A Quick Explanation
IIC is a single-number rating of the sound isolation of impact noise, such as footfall noise or chair scraping on one floor, and the sound level on the floor below. A higher number is better than a lower number. The IBC requirement for multi-unit apartments, as well as the ANSI S12.60 recommendation is for IIC 50. A concrete floor/ceiling assembly is approximately IIC 26. Generally, for hard floor surfaces, adding carpet to the floor will almost always result in at least IIC 50.
More Than You Wanted to Know
IIC is similar to STC (Sound Transmission Class) except that the test noise source is a tapping machine. This machine is similar in size to a shoeshine box (approximately 2’ x 1’ x 1’).
There are small hammers activated by cams which drop to the floor at rapid intervals. Sound pressure levels are measured in the receiving room at one-third-octave bands with centers from100 Hz to 3150 Hz. A reference contour is adjusted relative to the normalized impact sound pressure level values (based on the amount of absorption in the receiving room) until the requirements in the standard are satisfied. The IIC curve is similar to the STC curve. No measured 1/3 octave band value may be more than 8 dB above the reference contour, and the sum of discrepancies above the contour may not exceed 32. The IIC is the contour value at 500 Hz. An example of curve resulting in IIC 49 is shown below in Table 1.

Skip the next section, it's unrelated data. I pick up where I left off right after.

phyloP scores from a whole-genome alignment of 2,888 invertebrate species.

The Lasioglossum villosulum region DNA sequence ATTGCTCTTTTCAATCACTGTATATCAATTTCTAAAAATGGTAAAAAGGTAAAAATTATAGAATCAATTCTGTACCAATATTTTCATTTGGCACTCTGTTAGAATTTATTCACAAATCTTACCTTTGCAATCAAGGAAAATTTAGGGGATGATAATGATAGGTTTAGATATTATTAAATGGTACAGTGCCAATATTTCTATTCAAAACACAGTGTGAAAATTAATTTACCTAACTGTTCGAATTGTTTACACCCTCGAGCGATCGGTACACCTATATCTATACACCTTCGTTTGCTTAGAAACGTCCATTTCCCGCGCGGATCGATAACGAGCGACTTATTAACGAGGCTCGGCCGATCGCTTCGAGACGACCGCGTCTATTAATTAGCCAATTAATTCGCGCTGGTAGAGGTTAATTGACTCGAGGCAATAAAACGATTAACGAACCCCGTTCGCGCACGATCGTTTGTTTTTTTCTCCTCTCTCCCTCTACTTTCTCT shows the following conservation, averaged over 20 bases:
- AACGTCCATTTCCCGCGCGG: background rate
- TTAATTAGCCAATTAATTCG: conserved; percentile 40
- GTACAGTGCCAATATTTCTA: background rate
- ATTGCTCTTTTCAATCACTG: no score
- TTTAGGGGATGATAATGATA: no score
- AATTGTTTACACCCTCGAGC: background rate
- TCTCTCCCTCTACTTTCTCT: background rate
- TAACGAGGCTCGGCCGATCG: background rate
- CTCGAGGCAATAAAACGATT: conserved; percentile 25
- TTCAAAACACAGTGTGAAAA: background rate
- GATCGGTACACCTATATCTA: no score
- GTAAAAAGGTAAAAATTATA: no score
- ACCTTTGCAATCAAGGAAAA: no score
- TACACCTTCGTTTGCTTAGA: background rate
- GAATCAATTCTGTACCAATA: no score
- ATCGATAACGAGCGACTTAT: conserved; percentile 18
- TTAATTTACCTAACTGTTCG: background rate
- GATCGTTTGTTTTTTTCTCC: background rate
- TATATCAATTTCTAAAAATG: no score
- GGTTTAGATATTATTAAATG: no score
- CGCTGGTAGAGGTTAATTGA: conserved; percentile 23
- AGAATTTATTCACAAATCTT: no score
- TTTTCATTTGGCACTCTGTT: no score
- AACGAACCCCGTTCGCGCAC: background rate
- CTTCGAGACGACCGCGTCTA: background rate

Although this metric is widely used and is referenced by the IBC and ANSI S12.60, it is not an ideal standard for impact noise because it does not adequately deal with low frequency impact noise. The standard is good for clicking noises, such as hard heels. It is not a good predictor of satisfaction in cases where there is low frequency noise involved, such as people walking heavily on their heels or bouncing a ball upstairs. In other words, while this standard may bring you to the letter of the law, it may not bring satisfaction.